The risk of both heart attack and stroke increases 2- to 3-fold among individuals with comorbid diabetes and cardiovascular issues; however, recent study results show improved odds of both not occurring, as well as less of a risk of hospitalization for heart failure or lower extremity amputation.
The risk of both heart attack and stroke increases 2- to 3-fold among individuals with comorbid diabetes and cardiovascular issues, according to the World Health Organization; however, recent study results from Fremantle in Western Australia show improved odds of both not occurring among individuals with type 2 diabetes (T2D), as well as less of a risk of hospitalization for heart failure (HF) or lower extremity amputation.
Journal of Clinical Endocrinology & Metabolism today published results from FDS1 (n = 1291; years 1993-2001) and FDS2 (n = 1509; years 2008-2016), the 2 phases of the longitudinal observational Fremantle Diabetes Study (FDS) in Australia. Individuals studied had a mean (SD) age of 64.8 (11.5) years and most (50.3%) were male, but FDS2 contained an overall older population whose T2D was diagnosed at a younger age and more intensively managed. The nondiabetes control group, which was matched by age, sex, and zip code in a 1:4 ratio, comprised 5159 in FDS1 and 6036 in FDS2.
To get comparable results, individuals were administered questionnaires, physical exams, and fasting biochemical tests at their baseline visit. FDS2 included additional questionnaires mailed in between visits. Incident rates (IRs) and incident rate differences were the primary outcomes in the diabetes study and nondiabetes control groups.
Overall, the IRs among the FDS2 participants with T2D dropped by more than 50% for all-cause mortality, myocardial infarction (MI; heart attack), stroke, hospitalization for/with heart failure, hospitalization for lower extremity amputation, and cardiovascular disease (CVD) death. Among the matched participants without diabetes, however, the stroke IR was the only measure not lower.
Broken down, for FDS2 versus FDS1, respectively, this is what the numbers (medians) show for the IRs among the T2D groups in the 2 study phases:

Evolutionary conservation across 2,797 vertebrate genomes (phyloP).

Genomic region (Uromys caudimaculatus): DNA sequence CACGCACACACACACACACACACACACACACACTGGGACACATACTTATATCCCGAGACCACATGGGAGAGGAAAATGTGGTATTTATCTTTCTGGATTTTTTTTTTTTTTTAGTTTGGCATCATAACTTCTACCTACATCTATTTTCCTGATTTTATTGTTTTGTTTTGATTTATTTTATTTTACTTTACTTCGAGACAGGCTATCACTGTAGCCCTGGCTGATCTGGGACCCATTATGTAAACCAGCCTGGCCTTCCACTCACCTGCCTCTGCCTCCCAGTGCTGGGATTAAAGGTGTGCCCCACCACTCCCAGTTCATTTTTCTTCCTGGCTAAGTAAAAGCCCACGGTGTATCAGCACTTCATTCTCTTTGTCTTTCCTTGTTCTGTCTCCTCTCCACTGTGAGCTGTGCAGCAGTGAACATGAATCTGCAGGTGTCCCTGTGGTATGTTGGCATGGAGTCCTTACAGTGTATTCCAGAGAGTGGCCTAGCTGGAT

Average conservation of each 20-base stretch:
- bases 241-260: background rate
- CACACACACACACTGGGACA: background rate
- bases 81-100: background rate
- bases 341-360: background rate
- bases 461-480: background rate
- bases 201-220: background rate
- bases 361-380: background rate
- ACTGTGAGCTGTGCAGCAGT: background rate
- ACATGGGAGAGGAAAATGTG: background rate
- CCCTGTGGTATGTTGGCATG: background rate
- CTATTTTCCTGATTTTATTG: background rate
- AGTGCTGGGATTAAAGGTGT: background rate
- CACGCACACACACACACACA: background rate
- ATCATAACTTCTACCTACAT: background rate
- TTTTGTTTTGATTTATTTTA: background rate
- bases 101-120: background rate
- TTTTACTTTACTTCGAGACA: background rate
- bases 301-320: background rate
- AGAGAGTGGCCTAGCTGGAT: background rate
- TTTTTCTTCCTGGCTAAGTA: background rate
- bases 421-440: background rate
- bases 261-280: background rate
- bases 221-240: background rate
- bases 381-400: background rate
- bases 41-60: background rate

The study authors attribute these results to improvements in the following recognized T2D risk factors from FDS1 to FDS2: hemoglobin A1C, being a smoker, Charlson Comorbidity Index score, urinary albumin:creatinine ratio, renal impairment, and atrial fibrillation. Having an Aboriginal racial background was also a positive predictor.
There were also other significant predictors of improvement, and these included lower body mass index (for the MI, CVD death, and all-cause mortality measures), being on antihypertensive therapy (for CVD death), reduced serum triglycerides (for all-cause mortality), and lower diastolic blood pressure (for HF).
"Our study found that the rate of cardiovascular complications among individuals with diabetes has declined over the past 2 decades," stated senior author Timothy M.E. Davis, FRACP, of the University of Western Australia and Fremantle Hospital in Fremantle, Australia. "While we've seen improvements in cardiovascular disease outcomes in the general population during the same time period, the gains in individuals with diabetes outpaced the general population during that timeframe."
Possible study limitations that could preclude generalizing these results to a wider population include selection bias, incomplete follow-up, misclassification of key endpoints, change in diagnostic criteria between FDS1 and FDS2, and misclassification of CVD deaths.
Davis WA, Gregg EW, Davis TME. Temporal trends in cardiovascular complications in people with or without type 2 diabetes: the Fremantle Diabetes Study [published online April 30, 2020]. J Clin Endocrinol. doi: 10.1210/clinem/dgaa215.